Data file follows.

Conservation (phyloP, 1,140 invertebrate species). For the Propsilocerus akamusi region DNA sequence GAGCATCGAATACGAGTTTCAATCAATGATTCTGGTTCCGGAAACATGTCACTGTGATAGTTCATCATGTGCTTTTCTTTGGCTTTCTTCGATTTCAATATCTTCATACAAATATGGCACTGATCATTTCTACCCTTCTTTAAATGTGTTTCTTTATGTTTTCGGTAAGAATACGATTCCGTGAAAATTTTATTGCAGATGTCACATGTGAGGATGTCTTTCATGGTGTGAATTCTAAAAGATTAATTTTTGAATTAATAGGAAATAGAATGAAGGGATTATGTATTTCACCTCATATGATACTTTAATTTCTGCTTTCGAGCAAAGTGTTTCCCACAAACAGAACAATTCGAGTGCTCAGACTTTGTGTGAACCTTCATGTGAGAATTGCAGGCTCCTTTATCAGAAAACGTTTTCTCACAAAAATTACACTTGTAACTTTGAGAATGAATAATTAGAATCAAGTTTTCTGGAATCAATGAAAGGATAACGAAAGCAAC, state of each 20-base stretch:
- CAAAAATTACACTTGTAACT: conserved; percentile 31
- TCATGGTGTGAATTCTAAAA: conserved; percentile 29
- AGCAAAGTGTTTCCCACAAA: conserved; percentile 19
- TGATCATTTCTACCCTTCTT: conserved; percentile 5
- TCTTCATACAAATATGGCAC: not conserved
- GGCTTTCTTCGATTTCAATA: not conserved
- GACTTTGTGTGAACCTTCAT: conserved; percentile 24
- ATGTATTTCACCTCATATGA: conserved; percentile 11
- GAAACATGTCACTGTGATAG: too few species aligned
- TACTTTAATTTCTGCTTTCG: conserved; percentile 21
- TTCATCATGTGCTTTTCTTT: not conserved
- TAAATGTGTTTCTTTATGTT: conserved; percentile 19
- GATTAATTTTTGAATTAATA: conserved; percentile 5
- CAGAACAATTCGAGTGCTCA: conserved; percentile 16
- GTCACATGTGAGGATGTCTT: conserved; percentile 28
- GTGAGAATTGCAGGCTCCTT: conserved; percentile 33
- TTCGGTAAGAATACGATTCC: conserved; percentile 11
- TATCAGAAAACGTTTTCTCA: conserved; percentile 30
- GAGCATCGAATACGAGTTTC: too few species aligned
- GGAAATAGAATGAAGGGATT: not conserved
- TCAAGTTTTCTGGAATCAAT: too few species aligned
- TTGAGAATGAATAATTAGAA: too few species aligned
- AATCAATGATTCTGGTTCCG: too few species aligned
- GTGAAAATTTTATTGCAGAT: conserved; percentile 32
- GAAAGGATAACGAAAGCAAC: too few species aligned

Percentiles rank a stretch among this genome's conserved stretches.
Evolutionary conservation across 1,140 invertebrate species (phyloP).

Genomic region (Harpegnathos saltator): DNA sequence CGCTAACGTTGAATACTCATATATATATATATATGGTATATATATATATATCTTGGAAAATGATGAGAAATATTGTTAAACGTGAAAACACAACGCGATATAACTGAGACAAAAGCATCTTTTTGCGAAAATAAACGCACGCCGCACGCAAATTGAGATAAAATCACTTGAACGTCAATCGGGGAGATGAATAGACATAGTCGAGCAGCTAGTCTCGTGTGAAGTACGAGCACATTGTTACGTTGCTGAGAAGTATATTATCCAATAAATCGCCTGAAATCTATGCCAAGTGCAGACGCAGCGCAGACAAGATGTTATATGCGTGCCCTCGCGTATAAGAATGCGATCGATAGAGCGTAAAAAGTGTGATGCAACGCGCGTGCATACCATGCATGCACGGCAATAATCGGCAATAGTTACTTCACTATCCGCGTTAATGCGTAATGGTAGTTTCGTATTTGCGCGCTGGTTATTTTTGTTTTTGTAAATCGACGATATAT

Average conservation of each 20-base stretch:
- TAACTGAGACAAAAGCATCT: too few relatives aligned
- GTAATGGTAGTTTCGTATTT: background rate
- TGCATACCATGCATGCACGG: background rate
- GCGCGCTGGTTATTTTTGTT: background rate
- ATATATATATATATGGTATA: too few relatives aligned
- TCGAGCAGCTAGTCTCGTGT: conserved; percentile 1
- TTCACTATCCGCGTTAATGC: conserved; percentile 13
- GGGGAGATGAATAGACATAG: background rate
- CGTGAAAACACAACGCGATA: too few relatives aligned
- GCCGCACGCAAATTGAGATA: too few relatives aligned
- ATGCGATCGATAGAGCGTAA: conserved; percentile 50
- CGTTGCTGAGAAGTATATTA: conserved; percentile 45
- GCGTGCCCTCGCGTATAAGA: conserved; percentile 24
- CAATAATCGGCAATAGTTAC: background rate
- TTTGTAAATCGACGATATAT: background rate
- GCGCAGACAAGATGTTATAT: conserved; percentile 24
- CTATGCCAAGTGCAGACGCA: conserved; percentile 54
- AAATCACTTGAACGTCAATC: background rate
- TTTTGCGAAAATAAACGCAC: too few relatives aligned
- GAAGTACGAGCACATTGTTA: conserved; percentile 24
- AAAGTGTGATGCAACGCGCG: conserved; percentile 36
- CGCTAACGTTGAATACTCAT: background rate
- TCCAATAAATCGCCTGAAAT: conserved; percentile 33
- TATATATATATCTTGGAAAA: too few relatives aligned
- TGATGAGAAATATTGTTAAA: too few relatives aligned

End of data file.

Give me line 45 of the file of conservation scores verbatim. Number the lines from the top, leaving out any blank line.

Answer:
- TTTGTAAATCGACGATATAT: background rate